Facebook users - Did you notice a change in your news feed back in June 2014? Me neither. However, quietly and without announcement, Facebook changed it's policy on photos of mothers breastfeeding. Here is the link to the updated policy https://www.facebook.com/help/340974655932193/
As the nights get cool and the leaves are changing we have time to reflect on the Summer that was. The Milkies - Fairhaven Health partnership was introduced to the world at lactation consultant shows and other big venues. I added bamboo nursing pads to the Milkies product line after careful review and thoroughly testing materials while keeping the price affordable. The Milkies Softies were introduced last week, they are thin, thirsty and are the only bamboo pads with three layers of protection and a low price.
We all need bacteria (also called flora) in our digestive tract to help our immune system work and get the most energy from our food, babies are the same! Your baby has a sterile gut until birth - that means her digestive tract is a blank slate.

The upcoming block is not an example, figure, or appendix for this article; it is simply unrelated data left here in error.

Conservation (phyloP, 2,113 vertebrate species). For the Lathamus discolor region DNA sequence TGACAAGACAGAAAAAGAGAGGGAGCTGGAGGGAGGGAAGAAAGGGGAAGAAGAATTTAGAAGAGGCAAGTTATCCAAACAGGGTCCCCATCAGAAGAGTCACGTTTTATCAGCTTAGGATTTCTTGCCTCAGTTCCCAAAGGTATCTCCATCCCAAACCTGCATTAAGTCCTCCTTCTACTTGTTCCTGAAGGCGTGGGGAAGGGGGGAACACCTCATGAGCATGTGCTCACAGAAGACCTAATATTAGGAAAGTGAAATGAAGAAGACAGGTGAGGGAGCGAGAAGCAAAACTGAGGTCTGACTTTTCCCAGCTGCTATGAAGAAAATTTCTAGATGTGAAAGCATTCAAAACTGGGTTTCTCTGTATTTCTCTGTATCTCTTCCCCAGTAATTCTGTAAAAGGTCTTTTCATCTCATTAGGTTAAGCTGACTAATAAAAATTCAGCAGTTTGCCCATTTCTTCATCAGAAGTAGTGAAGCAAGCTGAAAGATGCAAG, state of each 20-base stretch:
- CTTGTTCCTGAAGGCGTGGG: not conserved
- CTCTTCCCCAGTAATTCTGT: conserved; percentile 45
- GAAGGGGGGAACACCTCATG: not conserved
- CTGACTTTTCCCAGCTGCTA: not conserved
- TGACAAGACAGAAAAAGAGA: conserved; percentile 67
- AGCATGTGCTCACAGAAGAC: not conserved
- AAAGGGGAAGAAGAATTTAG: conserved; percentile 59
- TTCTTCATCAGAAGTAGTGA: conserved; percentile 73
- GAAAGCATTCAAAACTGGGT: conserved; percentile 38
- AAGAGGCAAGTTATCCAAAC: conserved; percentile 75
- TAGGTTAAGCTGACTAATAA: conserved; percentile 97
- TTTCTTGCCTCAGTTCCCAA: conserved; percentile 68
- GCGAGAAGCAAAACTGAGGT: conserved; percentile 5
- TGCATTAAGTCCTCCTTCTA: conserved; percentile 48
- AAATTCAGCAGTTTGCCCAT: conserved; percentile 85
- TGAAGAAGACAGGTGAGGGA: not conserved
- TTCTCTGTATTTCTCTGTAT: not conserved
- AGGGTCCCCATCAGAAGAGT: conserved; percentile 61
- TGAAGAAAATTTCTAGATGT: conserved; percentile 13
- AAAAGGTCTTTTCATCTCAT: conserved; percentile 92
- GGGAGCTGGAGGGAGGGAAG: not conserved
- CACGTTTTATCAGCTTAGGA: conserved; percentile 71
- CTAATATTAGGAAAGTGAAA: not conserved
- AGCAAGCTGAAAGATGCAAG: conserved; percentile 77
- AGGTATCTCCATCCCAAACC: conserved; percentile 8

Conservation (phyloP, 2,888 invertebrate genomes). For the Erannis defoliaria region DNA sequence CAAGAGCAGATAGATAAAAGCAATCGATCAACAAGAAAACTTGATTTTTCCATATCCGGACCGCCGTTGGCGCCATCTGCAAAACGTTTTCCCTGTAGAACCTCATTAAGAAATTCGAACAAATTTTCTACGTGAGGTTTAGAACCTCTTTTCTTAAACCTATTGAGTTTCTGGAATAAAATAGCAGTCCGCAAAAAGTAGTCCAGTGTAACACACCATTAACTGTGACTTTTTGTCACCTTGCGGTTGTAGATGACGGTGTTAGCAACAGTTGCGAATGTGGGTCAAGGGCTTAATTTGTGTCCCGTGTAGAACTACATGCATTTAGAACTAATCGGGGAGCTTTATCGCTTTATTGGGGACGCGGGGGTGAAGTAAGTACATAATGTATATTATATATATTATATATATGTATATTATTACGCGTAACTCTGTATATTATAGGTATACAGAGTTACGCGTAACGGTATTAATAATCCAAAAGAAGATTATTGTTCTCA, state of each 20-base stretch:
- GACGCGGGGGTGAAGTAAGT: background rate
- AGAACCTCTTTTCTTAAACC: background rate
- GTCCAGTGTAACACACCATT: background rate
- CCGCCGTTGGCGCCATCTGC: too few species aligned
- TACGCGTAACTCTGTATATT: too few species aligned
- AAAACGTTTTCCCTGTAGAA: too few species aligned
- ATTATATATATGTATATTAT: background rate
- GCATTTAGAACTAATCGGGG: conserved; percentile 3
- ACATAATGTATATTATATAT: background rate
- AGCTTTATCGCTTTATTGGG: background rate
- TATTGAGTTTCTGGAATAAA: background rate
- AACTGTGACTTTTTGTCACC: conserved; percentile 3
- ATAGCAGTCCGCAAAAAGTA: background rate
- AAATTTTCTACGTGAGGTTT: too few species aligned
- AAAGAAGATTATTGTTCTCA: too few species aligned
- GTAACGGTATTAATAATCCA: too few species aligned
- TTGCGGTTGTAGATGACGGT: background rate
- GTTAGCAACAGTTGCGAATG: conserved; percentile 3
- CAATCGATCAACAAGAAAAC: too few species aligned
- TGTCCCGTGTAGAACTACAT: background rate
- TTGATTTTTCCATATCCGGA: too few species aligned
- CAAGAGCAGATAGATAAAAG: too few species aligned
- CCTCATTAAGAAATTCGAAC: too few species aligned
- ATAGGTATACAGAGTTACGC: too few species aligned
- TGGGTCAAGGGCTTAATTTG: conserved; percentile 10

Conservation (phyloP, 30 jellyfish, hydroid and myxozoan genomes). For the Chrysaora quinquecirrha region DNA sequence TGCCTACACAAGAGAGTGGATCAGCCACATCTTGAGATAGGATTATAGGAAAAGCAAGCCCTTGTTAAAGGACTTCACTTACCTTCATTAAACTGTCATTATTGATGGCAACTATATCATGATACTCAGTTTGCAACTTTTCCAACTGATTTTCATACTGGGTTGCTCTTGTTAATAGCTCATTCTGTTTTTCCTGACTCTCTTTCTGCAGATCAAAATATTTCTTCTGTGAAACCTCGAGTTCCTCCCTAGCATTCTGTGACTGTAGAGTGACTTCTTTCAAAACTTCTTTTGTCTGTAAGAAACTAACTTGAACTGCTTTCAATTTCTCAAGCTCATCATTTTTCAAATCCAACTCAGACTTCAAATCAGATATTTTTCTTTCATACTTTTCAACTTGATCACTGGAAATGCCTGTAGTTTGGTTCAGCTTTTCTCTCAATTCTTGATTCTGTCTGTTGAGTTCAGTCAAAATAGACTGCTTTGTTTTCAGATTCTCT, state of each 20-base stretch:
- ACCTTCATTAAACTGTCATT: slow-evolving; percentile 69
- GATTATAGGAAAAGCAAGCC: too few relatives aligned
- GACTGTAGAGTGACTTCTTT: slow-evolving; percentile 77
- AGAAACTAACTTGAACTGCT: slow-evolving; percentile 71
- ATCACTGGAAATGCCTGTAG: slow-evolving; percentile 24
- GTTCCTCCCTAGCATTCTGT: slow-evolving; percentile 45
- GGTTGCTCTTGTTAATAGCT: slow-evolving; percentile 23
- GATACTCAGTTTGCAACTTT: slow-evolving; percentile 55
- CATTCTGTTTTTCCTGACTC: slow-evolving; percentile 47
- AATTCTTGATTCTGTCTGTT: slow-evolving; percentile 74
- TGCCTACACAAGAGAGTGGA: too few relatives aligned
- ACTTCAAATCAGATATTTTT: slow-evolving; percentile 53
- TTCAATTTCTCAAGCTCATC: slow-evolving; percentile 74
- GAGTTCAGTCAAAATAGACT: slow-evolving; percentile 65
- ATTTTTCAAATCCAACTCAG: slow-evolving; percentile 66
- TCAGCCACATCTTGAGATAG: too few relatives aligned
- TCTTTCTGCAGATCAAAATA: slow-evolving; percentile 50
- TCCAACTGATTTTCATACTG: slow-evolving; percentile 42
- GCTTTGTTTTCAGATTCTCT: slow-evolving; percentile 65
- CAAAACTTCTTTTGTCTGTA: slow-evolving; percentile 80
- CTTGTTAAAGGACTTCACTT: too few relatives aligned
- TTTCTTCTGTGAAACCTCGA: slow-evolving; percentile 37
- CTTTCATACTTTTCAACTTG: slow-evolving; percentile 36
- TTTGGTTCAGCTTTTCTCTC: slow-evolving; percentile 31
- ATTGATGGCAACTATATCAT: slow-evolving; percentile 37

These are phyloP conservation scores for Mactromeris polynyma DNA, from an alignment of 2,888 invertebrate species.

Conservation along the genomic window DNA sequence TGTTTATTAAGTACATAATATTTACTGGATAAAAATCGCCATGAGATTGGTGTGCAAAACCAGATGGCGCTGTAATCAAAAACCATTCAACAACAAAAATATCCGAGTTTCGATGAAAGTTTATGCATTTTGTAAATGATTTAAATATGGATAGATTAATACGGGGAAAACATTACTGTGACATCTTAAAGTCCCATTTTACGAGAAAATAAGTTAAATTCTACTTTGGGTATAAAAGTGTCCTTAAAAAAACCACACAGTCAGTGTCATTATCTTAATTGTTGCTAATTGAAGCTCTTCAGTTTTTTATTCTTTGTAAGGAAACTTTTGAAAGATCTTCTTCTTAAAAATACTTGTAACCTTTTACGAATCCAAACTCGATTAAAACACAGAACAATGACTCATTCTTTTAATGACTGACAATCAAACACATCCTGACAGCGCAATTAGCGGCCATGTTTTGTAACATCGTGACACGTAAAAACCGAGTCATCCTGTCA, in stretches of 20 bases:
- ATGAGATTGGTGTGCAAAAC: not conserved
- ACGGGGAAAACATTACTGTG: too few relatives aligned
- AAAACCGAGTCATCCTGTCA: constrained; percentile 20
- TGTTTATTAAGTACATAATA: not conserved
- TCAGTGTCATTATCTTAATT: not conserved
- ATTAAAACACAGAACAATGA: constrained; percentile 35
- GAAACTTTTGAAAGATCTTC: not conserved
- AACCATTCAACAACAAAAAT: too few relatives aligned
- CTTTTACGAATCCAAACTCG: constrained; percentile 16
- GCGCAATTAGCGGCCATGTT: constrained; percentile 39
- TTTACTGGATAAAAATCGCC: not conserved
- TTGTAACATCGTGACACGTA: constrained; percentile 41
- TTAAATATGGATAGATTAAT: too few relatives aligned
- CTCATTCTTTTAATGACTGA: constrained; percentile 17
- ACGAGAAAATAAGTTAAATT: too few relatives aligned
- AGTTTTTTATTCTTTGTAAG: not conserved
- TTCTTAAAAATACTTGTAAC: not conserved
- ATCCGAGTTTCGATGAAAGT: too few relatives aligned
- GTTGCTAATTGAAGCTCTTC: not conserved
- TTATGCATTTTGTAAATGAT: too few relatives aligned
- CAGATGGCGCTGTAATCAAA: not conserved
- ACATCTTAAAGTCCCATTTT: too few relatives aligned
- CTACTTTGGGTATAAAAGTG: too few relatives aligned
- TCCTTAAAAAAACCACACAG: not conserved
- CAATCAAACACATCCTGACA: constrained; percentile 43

A vaginally delivered baby gets exposed to mom’s good bacteria during the birth process – thanks mom! A c-section baby will get his first dose of bacteria from the environment – microbes may come from the nurses and other babies in close proximity.
A premature infant born in 2014 has a better chance to survive and thrive than anytime in history. As medicine advances, we have access to better technology, closer monitoring for earlier intervention and treatment with targeted drugs with fewer side effects.
Research shows that dads offer crucial support in the breastfeeding journey. If a partner is not supportive of breastfeeding, moms are likely to quit when the going gets tough.
Conquer school mornings in stride with this Olympic-worthy breastfeeding game plan!
By Karen Williamson, CLEC Milkies Special Contributor
Does the alarm clock chime send a shiver down your spine? Get your baby fed and your school-age kids to class on time, with a little help from a simple planner, some extra pump parts, and a streamlined routine.
Chart the course for happier days, easier milk
If we were designing maternity care practices today, what would they look like? We could start with an evidence based approach that would allow the best outcomes for infants and mothers – fewer interventions and supportive of breastfeeding. How does that compare to the typical experience of a mother having a baby in a hospital today?